overween

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English[edit]

Etymology[edit]

From Middle English overwēnen (To be presumptuous, be over-confident; presume), from Old English oferwennan (ang) and Old English oferwenian (to be proud, become insolent, or presumptuous).

Verb[edit]

overween (third-person singular simple present overweens, present participle overweening, simple past and past participle overweened)

  1. (ergative) To think too highly or arrogantly of (oneself).
    • (Can we date this quote?), Milton, Sonnet IX:
      and they that overween, / And at thy growing virtues fret their spleen,
    • 2005, A. J. Liebling, published in Just Enough Liebling: Classic Work by the Legendary New Yorker Writer, page 327:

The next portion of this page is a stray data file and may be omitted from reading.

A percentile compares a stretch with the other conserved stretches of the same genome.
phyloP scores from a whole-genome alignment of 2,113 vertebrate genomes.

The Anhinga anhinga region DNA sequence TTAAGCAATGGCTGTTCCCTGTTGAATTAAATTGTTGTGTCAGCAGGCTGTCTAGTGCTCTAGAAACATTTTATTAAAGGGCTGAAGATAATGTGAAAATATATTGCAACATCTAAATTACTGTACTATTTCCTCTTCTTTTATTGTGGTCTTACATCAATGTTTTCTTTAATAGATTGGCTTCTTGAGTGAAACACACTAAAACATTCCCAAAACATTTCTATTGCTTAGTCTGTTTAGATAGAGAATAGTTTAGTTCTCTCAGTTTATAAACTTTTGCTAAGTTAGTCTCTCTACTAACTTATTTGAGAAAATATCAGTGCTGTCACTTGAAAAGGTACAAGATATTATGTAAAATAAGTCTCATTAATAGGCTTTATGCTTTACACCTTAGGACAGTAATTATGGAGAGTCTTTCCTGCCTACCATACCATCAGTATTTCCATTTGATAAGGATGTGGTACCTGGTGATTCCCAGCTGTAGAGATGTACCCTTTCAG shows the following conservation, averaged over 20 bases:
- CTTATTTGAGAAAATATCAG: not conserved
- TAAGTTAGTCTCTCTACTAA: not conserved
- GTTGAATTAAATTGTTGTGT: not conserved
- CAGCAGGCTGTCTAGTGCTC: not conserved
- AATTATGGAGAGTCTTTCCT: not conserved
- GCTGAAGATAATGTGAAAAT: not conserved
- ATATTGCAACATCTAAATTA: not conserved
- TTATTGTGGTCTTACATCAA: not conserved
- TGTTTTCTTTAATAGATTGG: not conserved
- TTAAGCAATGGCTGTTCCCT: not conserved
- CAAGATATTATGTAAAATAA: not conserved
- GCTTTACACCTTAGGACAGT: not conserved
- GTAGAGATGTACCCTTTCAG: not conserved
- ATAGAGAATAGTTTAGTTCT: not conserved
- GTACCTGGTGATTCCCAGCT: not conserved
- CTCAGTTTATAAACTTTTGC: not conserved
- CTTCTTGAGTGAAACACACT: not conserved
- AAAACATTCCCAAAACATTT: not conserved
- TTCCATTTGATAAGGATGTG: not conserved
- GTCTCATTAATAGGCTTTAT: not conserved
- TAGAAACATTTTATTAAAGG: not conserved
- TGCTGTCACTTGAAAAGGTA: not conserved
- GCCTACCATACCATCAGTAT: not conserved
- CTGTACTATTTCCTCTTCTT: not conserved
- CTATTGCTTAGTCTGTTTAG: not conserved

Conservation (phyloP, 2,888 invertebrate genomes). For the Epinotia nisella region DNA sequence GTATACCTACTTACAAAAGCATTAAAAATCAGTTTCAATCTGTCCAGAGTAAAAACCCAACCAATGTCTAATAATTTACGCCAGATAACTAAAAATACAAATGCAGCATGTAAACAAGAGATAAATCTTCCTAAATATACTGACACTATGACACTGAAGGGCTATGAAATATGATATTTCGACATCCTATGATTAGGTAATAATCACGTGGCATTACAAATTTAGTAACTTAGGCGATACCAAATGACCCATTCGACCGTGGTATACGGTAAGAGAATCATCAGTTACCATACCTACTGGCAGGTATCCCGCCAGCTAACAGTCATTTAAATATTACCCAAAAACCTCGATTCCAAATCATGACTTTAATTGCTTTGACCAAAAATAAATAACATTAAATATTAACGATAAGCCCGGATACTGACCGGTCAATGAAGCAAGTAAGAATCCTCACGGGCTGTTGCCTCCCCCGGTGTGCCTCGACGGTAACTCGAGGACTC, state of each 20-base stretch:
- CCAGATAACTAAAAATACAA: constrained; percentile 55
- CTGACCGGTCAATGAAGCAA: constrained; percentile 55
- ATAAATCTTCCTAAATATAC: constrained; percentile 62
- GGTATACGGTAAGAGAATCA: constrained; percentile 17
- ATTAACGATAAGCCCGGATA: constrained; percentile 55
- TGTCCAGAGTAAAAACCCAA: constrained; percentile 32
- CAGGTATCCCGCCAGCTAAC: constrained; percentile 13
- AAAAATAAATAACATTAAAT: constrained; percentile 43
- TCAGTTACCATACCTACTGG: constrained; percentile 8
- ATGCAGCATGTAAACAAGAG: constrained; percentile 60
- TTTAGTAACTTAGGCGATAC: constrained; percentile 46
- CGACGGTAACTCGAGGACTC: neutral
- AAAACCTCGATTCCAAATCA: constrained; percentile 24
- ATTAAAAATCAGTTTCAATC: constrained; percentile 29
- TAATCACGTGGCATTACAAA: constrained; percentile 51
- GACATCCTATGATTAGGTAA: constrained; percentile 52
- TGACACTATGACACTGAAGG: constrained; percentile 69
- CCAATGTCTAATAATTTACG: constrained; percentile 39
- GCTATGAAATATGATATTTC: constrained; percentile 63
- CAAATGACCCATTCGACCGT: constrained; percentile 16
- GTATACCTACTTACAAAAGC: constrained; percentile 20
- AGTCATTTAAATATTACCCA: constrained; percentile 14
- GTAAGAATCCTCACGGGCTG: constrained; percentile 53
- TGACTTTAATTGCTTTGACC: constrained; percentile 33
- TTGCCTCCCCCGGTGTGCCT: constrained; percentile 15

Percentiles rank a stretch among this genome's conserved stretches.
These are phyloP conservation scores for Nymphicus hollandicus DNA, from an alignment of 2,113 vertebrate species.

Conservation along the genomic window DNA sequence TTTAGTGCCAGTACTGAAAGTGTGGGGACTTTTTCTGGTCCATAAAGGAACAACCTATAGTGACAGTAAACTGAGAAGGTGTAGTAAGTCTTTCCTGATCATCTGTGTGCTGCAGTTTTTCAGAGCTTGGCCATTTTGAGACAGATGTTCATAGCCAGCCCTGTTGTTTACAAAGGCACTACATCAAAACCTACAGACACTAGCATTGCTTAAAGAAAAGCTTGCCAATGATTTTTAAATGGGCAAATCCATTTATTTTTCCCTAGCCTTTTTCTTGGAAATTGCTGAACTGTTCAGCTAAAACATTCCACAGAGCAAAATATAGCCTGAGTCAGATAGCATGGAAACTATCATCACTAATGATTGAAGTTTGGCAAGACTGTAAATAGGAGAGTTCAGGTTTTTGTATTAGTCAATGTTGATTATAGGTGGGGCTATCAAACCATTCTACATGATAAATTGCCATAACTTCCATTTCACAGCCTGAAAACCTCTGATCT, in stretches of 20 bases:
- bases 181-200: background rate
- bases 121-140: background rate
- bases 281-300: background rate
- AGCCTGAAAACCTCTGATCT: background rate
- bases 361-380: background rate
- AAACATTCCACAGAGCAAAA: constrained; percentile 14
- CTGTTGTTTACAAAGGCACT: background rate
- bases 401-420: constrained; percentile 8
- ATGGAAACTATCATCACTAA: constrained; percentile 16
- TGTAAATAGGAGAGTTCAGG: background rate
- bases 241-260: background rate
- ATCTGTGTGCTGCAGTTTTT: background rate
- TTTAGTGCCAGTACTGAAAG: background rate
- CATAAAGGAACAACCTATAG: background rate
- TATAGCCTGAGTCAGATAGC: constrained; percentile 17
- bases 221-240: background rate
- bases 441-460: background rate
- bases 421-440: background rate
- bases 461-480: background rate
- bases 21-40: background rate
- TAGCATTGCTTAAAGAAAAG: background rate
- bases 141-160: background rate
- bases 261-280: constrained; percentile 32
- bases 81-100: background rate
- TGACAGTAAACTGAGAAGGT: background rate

The clouds on Futurity Day bore out in a general way this prognostication. But he overweened himself.
  2. To make or render arrogant and overweening.
    • 1987 October, in Field & Stream, volume 92, number 6, page 24:
      There is, I suppose, the cheap drama of man sticking his nose into an area where it does little good except to expand his already overweened vanity.
    • 2009, Ariel Dorfman, The Empire's Old Clothes: What the Lone Ranger, Babar, and Other Innocent Heroes Do to Our Minds, page 6:
      Sometimes we manage to come up with original ways of viewing a world hardened, stratified, overweened by its own power, a world which believes itself as omnipotent as its technological achievements might seem to imply.
  3. (proscribed) To overwhelm.
    • 2003, Michael Gelven, What happens to us when we think: transformation and reality, page 44:
      The invasion of a vast enemy host upon the unprepared is unstoppable; the huge phalanx of tanks overweens our small army of trucks and rifles; []

Derived terms[edit]

References[edit]

  • Webster 1913